• Volume of distribution is large: 50 L/kg
  Metabolism
  • 66% is metabolised in the liver: a substrate of CYP3A4 and CYP2J2.
  • Inactive metabolites are excreted by biliary (50%) and renal (50%) routes
  Elimination
  • 33% renal excretion of unchanged drug
  • 66% hepatic metabolism
  Half-life
  • 7-12 hours
  Advantages
  • Rapid onset and offset
  • No food interactions
  • Wide therapeutic window
  • Convenient (no need to monitor)
  • Lower risk of bleeding complications than warfarin
  Disadvantages
  • Contraindicated in renal failure
  • Contraindicated in severe liver failure
  • Difficult to monitor
  • Rapid decline of efficacy with missed doses
  • Expensive
  • Without immediate antidote: in fact accepted reversal agents have a maximal reversal effect of about 50%.
  Interactions
  • In short, nothing.
  • Amiodarone and quinidine will "interact" by competing for the P-glycoprotein efflux transporter.
  Monitoring
  • Both PT and APTT increase, but these are not useful for monitoring.
  • APTT may be useful in overdose
  • Thrombin time (TT) will be normal
  • Special PT assay with a rivaroxaban-sensitive thromboplastin may be the most sensitive test (i.e. a normal "special" PT suggests that the activity of rivaroxaban is within a normal therapeutic range)
  • Anti-Factor Xa activity may be the best method of monitoring.
  Reversal
  • Too heavily protein-bound to be susceptible to dialysis.
  • Prothrombinex and probably Factor VIIa are valid reversal agents, but the reversal effect reaches a plateau with a maximal effect of approximately 50%.
  • Andexanet alfa is a specific reversal agent which binds to Xa with approximately the same or slightly higher activity as the Xa inhibitors, and therefore is a possible reversal agent for rivaroxaban and apixaban as well as enoxaparin and fondaparinux (Siegal et al, 2015). Chemically, it is a recombinant derivative of Xa which acts as a decoy receptor.

 

Apixaban
  Mechanism
  • Factor Xa inhibitor is the short version.
  • Apixaban inhibits free factor Xa as well as  prothrombinase-bound and clot-associated factor Xa, and thus  prevents thrombin generation.
  Chemistry
  • Like rivaroxaban, it is chemically related to linezolid: both share an oxazolidinone-derived core structure.
  Absorption
  • Rapidly absorbed
  • Oral bioavailability ~50%
  • Maximum blood concentration about 90-200 minutes after administration
  Distribution
  • 87% protein bound
  • Volume of distribution is small: 0.3 L/kg
  Metabolism
  • 33% is metabolised in the liver: a substrate of CYP3A4/5
  • Inactive sulfate conjugates are renally excreted
  Elimination
  • Hepatic metabolism, renal excretion and biliary secretion are each responsible for elimination of approximately one-third of dose.
  • 33% renal excretion of unchanged drug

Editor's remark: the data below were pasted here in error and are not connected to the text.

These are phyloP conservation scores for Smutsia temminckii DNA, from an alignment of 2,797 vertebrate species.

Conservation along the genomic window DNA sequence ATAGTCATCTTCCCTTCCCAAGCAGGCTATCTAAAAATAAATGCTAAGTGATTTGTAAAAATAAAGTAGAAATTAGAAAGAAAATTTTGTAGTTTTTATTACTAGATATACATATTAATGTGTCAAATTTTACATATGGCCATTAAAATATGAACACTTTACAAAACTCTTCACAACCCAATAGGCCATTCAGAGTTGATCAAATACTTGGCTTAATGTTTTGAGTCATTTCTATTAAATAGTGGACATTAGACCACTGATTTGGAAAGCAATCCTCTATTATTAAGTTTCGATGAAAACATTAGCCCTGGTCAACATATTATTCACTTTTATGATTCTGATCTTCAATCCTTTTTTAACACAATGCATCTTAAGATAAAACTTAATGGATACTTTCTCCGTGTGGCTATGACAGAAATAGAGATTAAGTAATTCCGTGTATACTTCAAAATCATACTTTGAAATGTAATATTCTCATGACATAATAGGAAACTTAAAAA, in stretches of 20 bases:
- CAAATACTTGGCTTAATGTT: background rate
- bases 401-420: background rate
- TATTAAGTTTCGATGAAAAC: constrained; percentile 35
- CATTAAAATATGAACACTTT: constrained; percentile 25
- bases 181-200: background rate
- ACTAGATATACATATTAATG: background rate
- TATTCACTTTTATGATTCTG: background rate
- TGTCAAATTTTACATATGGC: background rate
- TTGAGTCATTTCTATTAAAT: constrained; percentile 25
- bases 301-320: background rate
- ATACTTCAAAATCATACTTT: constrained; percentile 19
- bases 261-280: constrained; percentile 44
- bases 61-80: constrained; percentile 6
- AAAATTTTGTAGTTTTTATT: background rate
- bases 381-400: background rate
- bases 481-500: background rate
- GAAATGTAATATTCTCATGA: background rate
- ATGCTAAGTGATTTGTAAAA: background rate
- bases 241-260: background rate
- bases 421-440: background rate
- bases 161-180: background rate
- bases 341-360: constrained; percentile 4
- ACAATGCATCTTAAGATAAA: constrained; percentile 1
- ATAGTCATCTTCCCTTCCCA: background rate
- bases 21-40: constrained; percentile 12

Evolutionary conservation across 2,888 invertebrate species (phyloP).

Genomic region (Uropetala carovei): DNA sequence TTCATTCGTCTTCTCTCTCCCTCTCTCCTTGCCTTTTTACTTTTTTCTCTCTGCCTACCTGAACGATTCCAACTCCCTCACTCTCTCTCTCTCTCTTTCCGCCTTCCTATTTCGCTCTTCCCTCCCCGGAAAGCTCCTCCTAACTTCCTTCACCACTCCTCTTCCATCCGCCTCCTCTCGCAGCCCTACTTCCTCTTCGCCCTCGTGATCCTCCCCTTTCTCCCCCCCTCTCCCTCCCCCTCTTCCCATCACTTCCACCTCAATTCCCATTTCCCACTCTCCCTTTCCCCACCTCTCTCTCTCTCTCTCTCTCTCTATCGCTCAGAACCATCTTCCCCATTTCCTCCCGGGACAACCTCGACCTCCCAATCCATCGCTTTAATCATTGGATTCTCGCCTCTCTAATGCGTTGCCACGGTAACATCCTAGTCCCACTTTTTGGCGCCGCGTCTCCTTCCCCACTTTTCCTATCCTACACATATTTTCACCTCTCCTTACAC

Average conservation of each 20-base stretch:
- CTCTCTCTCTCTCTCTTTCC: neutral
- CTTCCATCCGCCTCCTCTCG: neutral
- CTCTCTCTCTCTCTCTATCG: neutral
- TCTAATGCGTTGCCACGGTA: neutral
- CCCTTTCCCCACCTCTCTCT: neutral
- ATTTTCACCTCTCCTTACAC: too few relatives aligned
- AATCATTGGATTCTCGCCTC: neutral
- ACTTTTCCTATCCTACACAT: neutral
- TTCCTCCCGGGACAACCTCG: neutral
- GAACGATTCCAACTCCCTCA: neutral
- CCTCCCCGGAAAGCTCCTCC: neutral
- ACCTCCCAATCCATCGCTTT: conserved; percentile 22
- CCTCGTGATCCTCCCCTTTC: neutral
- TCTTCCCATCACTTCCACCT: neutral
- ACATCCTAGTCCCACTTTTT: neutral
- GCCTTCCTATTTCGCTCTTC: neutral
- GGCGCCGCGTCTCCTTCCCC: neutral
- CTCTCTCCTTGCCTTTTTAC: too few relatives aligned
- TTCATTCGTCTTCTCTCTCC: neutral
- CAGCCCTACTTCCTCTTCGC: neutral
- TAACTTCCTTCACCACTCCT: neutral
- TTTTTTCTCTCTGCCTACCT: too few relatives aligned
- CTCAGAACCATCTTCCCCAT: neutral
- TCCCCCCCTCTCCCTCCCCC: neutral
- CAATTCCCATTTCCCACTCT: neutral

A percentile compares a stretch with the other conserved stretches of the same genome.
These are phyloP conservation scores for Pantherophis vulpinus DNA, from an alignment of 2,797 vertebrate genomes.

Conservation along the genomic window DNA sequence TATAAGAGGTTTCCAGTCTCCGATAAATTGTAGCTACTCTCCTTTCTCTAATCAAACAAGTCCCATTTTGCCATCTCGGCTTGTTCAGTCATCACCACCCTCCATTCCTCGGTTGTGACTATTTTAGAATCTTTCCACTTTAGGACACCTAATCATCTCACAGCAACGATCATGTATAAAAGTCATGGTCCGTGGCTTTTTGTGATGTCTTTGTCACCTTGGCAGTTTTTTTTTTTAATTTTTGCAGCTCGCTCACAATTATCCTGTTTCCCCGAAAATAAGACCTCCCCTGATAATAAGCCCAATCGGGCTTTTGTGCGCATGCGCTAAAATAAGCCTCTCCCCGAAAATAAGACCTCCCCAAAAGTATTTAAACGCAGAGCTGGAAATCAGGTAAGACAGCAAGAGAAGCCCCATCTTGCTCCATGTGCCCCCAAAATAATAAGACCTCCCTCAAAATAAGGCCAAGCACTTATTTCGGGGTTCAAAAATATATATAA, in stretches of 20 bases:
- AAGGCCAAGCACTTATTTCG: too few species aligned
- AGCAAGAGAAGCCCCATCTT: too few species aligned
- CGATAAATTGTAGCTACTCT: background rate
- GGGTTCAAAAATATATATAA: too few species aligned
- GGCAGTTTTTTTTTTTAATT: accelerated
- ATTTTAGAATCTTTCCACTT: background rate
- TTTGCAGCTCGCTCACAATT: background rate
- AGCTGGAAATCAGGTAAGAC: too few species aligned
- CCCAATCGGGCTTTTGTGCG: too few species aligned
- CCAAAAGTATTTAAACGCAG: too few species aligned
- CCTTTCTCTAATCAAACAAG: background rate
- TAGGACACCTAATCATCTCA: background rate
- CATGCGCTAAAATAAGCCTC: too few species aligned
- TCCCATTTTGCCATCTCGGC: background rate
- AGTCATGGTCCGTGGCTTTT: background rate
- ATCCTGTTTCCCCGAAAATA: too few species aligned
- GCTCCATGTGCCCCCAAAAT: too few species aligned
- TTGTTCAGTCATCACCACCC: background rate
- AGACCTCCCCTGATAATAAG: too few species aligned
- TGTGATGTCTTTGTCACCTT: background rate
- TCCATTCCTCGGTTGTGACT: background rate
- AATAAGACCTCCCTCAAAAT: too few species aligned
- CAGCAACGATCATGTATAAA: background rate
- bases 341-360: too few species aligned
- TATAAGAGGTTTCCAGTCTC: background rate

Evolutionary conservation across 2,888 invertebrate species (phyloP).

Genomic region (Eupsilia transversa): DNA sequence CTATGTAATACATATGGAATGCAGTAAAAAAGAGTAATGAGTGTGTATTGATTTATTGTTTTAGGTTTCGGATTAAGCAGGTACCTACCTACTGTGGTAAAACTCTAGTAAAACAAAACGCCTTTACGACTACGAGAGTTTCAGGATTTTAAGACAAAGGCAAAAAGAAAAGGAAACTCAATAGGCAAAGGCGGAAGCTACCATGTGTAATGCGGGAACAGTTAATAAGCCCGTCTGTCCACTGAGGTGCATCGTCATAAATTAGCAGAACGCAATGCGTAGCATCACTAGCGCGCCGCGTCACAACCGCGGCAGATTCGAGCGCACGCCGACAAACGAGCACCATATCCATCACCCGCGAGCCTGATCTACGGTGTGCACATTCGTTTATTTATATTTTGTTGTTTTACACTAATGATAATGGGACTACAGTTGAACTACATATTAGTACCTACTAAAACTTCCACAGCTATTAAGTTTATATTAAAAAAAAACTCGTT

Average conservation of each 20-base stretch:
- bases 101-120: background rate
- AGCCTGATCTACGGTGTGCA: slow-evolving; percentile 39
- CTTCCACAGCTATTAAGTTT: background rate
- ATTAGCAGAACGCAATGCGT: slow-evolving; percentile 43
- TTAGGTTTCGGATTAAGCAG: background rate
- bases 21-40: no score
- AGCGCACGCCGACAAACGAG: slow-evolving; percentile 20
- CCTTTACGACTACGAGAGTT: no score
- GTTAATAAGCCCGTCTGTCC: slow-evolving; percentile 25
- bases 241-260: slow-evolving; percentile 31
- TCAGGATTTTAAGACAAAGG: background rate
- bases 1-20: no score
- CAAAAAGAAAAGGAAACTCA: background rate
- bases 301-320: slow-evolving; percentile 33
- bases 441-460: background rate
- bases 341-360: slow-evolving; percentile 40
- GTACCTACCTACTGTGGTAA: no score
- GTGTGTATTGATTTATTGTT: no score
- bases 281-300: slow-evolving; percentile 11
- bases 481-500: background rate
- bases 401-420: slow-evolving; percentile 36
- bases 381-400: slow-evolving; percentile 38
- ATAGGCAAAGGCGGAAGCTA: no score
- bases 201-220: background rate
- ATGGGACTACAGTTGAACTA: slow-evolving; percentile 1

• 33% biliary and intestinal secretion of unchanged drug
  • 33% hepatic metabolism
  Half-life
  • about 12 hours
  Advantages
  • Rapid onset and offset
  • No food interactions
  • Wide therapeutic window
  • Convenient (no need to monitor)
  • Lower risk of bleeding complications than warfarin
  Disadvantages
  • Difficult to monitor
  • Rapid decline of efficacy with missed doses
  • Expensive
  • Without immediate antidote
  Interactions
  • In short, not much.
  • Amiodarone and quinidine will "interact" by competing for the P-glycoprotein efflux transporter, but because apixiban is eliminated by several different pathways, this is unlikely to have a clinically significant effect on accumulation.
  • Strong CYP450 inhibitors (eg. etoconazole, itraconazole, voriconazole, posaconazole) may delay clearance, particularly in renally impaired people.
  Monitoring
  • Both PT and APTT increase, but these are not useful for monitoring.
  • Thrombin time (TT) will be normal
  • Anti-Factor Xa activity may be the best method of monitoring: the relationship between apixaban plasma concentration and anti-FXa activity is linear
    over a wide dose range of apixaban.
  Reversal
  • The recent article by Ward et a (2013) recommends the following strategies:
    • Prothrombinex 25-50 IU/kg
    • Tranexamic acid
    • Novoseven (Factor VIIa)
  • Andexanet alfa is an option

References

Tran, Huyen, et al. "New oral anticoagulants: a practical guide on prescription, laboratory testing and peri‐procedural/bleeding management." Internal medicine journal 44.6 (2014): 525-536.

Ansell, Jack, et al. "The pharmacology and management of the vitamin K antagonists." Chest 126.suppl 3 (2004): 204S-233S.

January, Craig T., et al. "2014 AHA/ACC/HRS guideline for the management of patients with atrial fibrillation: executive summary." J Am College Cardiol (2014).

Stangier, Joachim, and Andreas Clemens. "Pharmacology, pharmacokinetics, and pharmacodynamics of dabigatran etexilate, an oral direct thrombin inhibitor." Clinical and Applied Thrombosis/Hemostasis (2009).

Kreutz, Reinhold. "Pharmacodynamic and pharmacokinetic basics of rivaroxaban." Fundamental & clinical pharmacology 26.1 (2012): 27-32.

Perzborn, Elisabeth, et al. "Reversal of rivaroxaban-induced anticoagulation with prothrombin complex concentrate, activated prothrombin complex concentrate and recombinant activated factor VII in vitro." Thrombosis research 133.4 (2014): 671-681.

Scaglione, Francesco. "New oral anticoagulants: comparative pharmacology with vitamin K antagonists." Clinical pharmacokinetics 52.2 (2013): 69-82.

Frost, Charles, et al. "Apixaban, an oral, direct factor Xa inhibitor: single dose safety, pharmacokinetics, pharmacodynamics and food effect in healthy subjects." British journal of clinical pharmacology 75.2 (2013): 476-487.

Ward, Christopher, et al. "Practical management of patients on apixaban: a consensus guide." Thromb J 11.1 (2013): 27.

Pollack Jr, Charles V., et al. "Idarucizumab for dabigatran reversal." New England Journal of Medicine 373.6 (2015): 511-520.

Almegren, Mosaad. "Reversal of direct oral anticoagulants." Vascular health and risk management 13 (2017): 287.

Cohen, Oliver, Lucy-Anne Frank, and Susan Bradley. "Reversal of direct oral anticoagulants." British Journal of Hospital Medicine 79.5 (2018): C70-C73.

Siegal, Deborah M., et al. "Andexanet alfa for the reversal of factor Xa inhibitor activity." New England Journal of Medicine373.25 (2015): 2413-2424.

Galliazzo, S., M. P. Donadini, and W. Ageno. "Antidotes for the direct oral anticoagulants: What news?." Thrombosis research164 (2018): S119-S123.